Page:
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Too much noise making home life a misery could be a thing of the past after the government today announced plans to...
Too much noise making home life a misery could be a thing of the past after the government today announced plans to improve soundproofing in new or newly converted properties.

More than two thirds of all complaints received by local environmental health officers relate to some form of domestic noise - that's twice the number generated by disturbance from business and leisure activities, construction work, vehicles and street equipment put together.

That is why, as part of an overall strategy to improve quality of life, the government is working with industry to tackle the noise issue at the building control stage. Proposals for tough new rules requiring builders to test new properties and conversions to ensure they are adequately insulated against sound, were announced today by minister Chris Leslie. The minister, whose responsibilities include building regulations, was responding to a Parliamentary Question from Anthony Wright, MP for Great Yarmouth.

But the construction industry would get a chance to prove that their own preferred system 'Robust Standard Details' for separating walls and floors, could work, he said: 'Part E of the Building Regulations sets standards for the sound insulation between new homes. I propose to publish amendments to Part E of the Regulations and the supporting documents in the autumn of this year. There will be a requirement in

the regulations for testing the sound insulation of a sample of new homes on each site.

'The requirement for sound insulation testing will apply to houses, flats, hostel and hotel accommodation, whether purpose built or formed by conversion of other types of building. For new hostel and hotel types of accommodation, and houses, flats, hostel and hotel accommodation formed by conversion of other types of building, I anticipate that the requirement will come into force on 1 July 2003.

For new houses and flats only, I anticipate that it will come into force on 1 January 2004.

'The reason for this later date is that I have asked the House Builders Federation to develop Robust Standard Details for the sound insulation of separating walls and floors for use in new houses and flats. These Robust Standard Details must provide consistently good performance, and so will not need routine testing.

'Officials and the Building Regulations Advisory Committee will assess whether the House Builders Federation has achieved this objective. If satisfied that this scheme might work successfully, then I will put the proposals out to public consultation. If this does not raise any unforeseen issues, I would intend to amend the Regulations to allow Robust Standard Details to be used as an alternative to testing. Otherwise, I anticipate that testing will be introduced on 1 January 2004.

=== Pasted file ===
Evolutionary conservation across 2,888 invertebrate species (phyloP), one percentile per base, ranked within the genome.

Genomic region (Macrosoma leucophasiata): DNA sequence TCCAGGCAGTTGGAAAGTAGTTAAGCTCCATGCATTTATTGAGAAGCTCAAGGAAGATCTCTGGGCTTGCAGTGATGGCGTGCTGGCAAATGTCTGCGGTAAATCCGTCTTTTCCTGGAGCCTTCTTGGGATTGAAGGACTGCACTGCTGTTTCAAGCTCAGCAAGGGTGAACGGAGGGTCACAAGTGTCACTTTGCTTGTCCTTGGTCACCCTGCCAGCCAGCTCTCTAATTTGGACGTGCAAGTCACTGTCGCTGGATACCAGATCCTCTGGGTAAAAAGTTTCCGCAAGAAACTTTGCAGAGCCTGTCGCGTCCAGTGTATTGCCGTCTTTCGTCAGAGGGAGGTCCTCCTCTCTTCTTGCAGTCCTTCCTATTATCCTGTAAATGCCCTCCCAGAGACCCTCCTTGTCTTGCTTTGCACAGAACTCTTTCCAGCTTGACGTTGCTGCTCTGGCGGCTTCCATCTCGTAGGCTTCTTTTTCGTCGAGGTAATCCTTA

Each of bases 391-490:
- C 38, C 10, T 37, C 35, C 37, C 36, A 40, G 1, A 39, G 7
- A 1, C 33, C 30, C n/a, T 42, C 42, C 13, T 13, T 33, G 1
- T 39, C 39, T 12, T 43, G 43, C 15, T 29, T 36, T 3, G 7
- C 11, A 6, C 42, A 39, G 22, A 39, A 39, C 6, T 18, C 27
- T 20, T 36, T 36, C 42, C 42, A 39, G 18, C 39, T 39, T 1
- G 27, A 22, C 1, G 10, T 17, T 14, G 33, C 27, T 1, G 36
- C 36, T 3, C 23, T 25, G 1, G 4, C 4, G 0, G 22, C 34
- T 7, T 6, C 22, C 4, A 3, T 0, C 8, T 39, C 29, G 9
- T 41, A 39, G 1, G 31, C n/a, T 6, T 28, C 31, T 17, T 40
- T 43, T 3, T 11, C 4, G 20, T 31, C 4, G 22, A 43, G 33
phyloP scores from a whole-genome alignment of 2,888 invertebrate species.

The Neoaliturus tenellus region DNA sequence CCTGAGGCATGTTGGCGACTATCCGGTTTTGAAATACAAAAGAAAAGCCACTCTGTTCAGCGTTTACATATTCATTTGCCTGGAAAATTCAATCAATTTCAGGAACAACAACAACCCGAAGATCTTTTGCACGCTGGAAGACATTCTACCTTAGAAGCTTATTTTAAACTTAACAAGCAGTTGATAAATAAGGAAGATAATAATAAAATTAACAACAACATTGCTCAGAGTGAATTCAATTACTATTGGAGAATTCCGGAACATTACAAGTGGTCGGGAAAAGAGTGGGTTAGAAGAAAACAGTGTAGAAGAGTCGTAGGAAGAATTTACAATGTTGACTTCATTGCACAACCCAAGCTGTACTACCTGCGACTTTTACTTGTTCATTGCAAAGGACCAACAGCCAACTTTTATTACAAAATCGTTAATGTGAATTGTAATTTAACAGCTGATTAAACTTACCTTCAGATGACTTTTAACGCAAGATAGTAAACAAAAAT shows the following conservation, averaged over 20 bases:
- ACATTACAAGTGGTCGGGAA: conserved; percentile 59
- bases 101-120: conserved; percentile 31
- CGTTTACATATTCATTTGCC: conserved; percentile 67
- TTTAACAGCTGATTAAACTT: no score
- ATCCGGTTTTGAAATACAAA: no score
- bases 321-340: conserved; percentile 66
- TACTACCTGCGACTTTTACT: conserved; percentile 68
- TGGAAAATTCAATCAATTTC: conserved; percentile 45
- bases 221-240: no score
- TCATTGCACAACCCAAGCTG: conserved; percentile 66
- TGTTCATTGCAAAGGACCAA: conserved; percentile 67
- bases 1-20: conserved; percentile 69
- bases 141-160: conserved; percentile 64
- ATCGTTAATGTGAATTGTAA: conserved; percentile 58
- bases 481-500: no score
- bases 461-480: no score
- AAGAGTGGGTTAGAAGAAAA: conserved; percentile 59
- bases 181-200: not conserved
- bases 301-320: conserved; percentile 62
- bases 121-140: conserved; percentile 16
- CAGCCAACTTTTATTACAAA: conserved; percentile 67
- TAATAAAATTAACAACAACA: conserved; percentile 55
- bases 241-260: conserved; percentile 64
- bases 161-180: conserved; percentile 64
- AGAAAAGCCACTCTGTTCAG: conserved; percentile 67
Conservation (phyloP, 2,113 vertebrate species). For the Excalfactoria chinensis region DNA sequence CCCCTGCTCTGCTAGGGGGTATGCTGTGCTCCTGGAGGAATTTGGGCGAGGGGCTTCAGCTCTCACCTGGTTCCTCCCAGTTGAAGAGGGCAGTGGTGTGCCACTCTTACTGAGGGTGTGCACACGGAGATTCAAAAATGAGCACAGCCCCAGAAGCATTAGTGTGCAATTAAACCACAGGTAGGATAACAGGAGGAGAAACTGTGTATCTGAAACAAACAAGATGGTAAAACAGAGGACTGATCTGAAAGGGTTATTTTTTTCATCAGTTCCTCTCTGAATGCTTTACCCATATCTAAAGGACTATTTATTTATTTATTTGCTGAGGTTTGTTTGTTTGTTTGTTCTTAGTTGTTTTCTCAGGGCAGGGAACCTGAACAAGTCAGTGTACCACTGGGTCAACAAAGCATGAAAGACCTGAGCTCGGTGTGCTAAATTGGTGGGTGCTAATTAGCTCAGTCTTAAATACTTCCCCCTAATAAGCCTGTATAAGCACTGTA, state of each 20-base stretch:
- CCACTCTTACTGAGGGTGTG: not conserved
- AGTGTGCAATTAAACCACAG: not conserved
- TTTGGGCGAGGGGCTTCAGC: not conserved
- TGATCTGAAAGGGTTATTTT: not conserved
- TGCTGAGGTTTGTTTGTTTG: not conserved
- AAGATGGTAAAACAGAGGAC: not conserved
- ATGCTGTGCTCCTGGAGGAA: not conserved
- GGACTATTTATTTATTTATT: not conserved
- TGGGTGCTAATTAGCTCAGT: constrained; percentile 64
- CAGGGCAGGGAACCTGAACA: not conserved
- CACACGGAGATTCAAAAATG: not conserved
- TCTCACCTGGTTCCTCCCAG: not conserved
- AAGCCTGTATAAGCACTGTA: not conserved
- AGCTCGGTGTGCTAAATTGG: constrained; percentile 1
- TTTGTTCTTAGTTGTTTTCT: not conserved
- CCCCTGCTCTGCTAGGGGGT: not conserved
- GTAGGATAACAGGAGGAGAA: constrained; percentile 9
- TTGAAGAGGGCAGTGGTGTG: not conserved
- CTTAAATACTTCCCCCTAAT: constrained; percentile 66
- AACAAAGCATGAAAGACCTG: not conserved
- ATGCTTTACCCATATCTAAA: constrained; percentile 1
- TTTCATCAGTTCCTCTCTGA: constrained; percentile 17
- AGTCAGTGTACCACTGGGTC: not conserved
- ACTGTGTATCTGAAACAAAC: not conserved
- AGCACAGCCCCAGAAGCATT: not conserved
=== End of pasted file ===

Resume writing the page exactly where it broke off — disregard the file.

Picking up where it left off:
'Mindful of the need not to overburden business with unnecessary administration, we want to give the construction industry a chance to prove that their preferred system will work. However, we are not prepared to compromise on consumer issues. If Robust Standard Details do not prove effective, testing will be introduced.'

'The consultation on Part E also included a proposal to transfer the protection of new housing from external noise from the Town and Country Planning System to the Building Regulations system. We have decided not to proceed with the proposal as part of this amendment. However, we are continuing to explore whether we should pursue this at a later date.


1. The Chartered Institute of Environmental Health (CIEH) reports that the number of complaints about domestic noise is currently running at over 5,000 per million of population. See the CIEH website at for full details of their latest annual survey of noise enforcement activity by councils in England and Wales.

2. The proposals come under Part E of the Building Regulations and were the subject of wide-ranging public consultation last year. The draft consultation document can be seen on the office of the deputy prime minister (ODPM) website.

3. They will cover both newly built and newly converted homes - including hostel and hotel accommodation.

4. The response to the consultation showed that some sections of the building industry would prefer to develop robust standard details making testing of sound insulation for a sample of new homes on each site unnecessary.

5. This announcement has been made ahead of publication of the full amendment of Part E to give the House Builders Federation time to gear up for the changes. Working with ODPM officials, the Federation will develop robust standard details to present to the Building Regulations Advisory Committee (BRAC) for a view on whether they are a reasonable alternative to testing.

6. The consultation draft also included proposals to:

- Bring hostel and hotel accommodation within the scope of the new regulations

for the first time

- Improve sound insulation between rooms within a home

- Control reverberation in the common parts of flats

- Regulate acoustic conditions in schools.

7. Plans to use building regulations to protect householders in new

homes against external noise will not be brought in as part of this

amendment. This responsibility remains with the local planning


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